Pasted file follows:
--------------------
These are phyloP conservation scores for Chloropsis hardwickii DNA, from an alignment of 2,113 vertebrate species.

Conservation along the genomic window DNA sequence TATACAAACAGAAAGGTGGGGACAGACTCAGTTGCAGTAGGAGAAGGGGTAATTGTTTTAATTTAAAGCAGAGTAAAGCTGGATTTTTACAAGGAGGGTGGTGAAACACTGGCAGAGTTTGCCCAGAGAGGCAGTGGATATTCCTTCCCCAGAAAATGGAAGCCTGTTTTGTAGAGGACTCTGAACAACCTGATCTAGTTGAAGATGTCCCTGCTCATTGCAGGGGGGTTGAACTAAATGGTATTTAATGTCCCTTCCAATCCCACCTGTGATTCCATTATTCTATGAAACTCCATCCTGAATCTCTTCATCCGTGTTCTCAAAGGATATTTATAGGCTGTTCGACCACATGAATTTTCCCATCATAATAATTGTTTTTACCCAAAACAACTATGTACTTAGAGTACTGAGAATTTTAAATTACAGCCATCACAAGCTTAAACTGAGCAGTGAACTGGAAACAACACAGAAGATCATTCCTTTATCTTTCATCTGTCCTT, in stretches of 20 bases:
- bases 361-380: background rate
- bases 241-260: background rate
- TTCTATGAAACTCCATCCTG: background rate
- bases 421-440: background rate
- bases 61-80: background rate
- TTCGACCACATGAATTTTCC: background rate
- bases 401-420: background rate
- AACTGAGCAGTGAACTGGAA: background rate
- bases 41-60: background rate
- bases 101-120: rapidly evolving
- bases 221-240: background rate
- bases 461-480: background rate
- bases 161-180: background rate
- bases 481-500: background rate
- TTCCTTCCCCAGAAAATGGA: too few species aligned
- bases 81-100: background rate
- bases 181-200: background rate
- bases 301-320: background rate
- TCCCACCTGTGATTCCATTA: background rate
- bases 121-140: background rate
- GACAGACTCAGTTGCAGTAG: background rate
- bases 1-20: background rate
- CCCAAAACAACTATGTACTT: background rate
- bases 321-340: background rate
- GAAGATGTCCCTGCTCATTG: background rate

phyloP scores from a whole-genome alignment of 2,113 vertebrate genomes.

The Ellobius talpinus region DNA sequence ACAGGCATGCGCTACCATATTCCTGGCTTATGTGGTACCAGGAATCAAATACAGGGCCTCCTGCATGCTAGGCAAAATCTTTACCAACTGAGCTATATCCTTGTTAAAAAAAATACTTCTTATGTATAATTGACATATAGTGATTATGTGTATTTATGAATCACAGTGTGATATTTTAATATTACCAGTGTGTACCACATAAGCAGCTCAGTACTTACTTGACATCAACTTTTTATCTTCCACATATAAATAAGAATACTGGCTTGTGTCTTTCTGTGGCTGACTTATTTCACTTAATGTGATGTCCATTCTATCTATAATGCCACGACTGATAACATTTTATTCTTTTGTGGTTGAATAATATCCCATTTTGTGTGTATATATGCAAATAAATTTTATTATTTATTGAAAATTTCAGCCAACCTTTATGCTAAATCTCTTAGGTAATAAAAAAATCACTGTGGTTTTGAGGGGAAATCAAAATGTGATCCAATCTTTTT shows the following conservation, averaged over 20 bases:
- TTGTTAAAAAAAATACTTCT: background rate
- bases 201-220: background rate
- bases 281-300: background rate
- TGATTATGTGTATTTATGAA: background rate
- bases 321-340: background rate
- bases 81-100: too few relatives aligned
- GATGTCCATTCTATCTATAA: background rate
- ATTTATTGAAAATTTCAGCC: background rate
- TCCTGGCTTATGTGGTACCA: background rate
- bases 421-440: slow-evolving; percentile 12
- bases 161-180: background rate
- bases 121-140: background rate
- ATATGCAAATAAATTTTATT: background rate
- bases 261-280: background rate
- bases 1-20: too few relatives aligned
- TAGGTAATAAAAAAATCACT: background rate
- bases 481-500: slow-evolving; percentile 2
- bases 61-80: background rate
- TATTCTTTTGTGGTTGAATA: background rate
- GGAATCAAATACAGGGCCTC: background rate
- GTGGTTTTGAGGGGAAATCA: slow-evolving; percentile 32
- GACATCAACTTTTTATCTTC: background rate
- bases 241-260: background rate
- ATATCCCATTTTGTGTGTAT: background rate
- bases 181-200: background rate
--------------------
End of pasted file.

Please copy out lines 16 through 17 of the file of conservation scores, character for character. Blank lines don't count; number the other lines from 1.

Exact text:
- bases 481-500: background rate
- TTCCTTCCCCAGAAAATGGA: too few species aligned